2.2.5. Atg12-Atg5 Conjugated System

Autophagy originates from the endoplasmic reticulum, and its formation includes initiation, nucleation, prolongation, and closure. Each step is strictly regulated by Atg coding products. The Atg12-Atg5 conjugated system is a class of Atg proteins closely related to podocyte autophagy. In vitro experiments showed that the autophagy activity of podocytes exposed to HG was significantly decreased, which was characterized by a significant decrease in the expression of autophagy-associated protein Atg12-Atg5 [22]. The activation of the Atg12-Atg5 conjugated system promotes the production of autophagosomes and activates podocyte autophagy. Studies have shown [55] that in a HG environment, the β-suppressor protein in the intracellular signal protein of G protein-coupled receptors inhibits podocyte autophagy by downregulating the Atg12-Atg5 conjugated system, which leads to the occurrence and development of DN.

2.2.6. VEGF

VEGF, synthesized by podocytes, is the promoter of angiogenesis and plays a key role in the maintenance of endothelial cell function [56], is the main pathogenic medium and important marker of DN, and participates in the occurrence and development of DN. In a HG environment, many factors activate transforming growth factor- (TGF-) β1. Through the binding of type I and type II receptors on the podocyte membrane, downstream Smad2 or Smad3 phosphorylation is induced, and the complex formed by binding with Smad4 and translocates to the nucleus, thus stimulating the secretion of VEGF [57]. The increase in VEGF is related to the increase of glomerular permeability [58]. In addition, VEGF, ROS, and AngII can stimulate TGF-β, which leads to renal hypertrophy, accumulation of mesangial extracellular matrix, and changes in podocyte morphology and function through Smad signal transduction. Studies have shown that HG increases VEGF levels by downregulating autophagy activity [32] Miaomiao et al. [59] found that diabetes caused podocyte foot process effacement and a significant upregulation of VEGF. In vitro, HG induced VEGF and reduced podocyte viability. After treatment with rapamycin in podocytes, an autophagy inducer, VEGF activation was significantly abrogated and podocyte injury was ameliorated. These studies show the vital role of autophagy in the regulation of VEGF, which serves as a protective mechanism against HG-induced podocyte injury (Figure 1).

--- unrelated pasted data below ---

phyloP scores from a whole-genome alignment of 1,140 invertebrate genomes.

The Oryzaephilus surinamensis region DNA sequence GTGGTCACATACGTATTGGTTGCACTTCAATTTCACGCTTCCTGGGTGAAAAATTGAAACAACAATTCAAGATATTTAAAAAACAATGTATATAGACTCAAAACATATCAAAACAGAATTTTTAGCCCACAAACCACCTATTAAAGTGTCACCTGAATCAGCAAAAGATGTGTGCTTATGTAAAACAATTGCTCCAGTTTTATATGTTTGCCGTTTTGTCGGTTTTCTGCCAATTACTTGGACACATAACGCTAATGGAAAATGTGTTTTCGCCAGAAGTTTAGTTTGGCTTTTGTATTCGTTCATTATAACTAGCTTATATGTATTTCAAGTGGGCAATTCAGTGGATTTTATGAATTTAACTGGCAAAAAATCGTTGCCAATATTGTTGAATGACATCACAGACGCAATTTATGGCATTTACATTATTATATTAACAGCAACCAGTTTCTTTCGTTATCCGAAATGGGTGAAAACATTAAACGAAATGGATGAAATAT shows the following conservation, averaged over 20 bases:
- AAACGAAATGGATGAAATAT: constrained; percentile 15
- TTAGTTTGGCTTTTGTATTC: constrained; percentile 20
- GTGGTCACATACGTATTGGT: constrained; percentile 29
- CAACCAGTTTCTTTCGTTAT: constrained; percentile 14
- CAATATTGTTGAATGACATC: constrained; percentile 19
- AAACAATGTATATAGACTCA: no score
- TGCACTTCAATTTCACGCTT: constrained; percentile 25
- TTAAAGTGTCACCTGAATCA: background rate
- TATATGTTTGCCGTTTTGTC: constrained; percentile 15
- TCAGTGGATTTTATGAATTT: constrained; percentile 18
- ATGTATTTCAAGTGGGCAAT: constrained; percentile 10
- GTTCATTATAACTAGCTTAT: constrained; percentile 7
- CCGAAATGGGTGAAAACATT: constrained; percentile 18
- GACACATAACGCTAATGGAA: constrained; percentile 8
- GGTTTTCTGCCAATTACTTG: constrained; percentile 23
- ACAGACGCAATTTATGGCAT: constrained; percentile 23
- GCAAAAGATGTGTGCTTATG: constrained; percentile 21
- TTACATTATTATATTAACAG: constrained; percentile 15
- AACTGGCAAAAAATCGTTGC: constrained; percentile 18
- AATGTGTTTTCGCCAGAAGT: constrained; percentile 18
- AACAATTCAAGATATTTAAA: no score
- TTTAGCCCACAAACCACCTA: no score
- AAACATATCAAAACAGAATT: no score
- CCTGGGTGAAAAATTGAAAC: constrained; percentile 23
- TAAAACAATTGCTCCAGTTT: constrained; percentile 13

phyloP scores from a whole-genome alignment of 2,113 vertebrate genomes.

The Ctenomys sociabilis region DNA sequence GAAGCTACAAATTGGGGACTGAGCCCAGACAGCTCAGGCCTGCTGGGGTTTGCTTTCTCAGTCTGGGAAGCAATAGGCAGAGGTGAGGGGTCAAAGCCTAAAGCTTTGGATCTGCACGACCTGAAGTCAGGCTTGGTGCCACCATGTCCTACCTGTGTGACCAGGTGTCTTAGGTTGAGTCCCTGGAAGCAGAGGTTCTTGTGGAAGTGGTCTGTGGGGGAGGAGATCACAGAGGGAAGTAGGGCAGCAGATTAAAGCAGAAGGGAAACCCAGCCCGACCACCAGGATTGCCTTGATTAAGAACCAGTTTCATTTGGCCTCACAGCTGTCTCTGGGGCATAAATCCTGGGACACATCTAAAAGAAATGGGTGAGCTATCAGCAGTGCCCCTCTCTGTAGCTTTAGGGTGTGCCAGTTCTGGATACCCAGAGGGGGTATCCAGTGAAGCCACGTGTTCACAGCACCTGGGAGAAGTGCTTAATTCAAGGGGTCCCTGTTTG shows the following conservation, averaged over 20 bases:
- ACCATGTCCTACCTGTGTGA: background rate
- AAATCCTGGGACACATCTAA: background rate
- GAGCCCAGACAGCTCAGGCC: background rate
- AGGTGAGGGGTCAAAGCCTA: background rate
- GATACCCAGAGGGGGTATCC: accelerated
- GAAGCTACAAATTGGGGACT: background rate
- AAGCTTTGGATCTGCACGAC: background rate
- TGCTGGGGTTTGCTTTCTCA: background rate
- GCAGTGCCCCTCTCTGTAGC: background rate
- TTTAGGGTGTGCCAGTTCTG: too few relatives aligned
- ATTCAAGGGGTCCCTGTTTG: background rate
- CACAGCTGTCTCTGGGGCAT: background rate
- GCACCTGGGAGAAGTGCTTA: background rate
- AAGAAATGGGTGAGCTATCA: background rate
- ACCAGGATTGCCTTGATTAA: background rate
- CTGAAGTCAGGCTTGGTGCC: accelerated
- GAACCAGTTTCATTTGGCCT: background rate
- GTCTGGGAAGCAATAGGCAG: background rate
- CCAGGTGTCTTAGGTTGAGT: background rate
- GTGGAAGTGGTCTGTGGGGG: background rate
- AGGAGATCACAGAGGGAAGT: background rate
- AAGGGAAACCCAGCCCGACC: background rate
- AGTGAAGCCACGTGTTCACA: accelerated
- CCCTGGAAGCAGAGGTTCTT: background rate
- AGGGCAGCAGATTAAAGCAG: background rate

3. Morphological Changes of Podocytes

Podocytes play an important role in the development of DN. A series of signal transduction pathways and changes in the renal microenvironment, involving related proteins and growth factors, lead to morphological cell damage and DN progression. Podocytes in DN are prone to a series of morphological changes after injury, including podocyte hypertrophy, podocyte EMT, podocyte detachment, and podocyte apoptosis [11].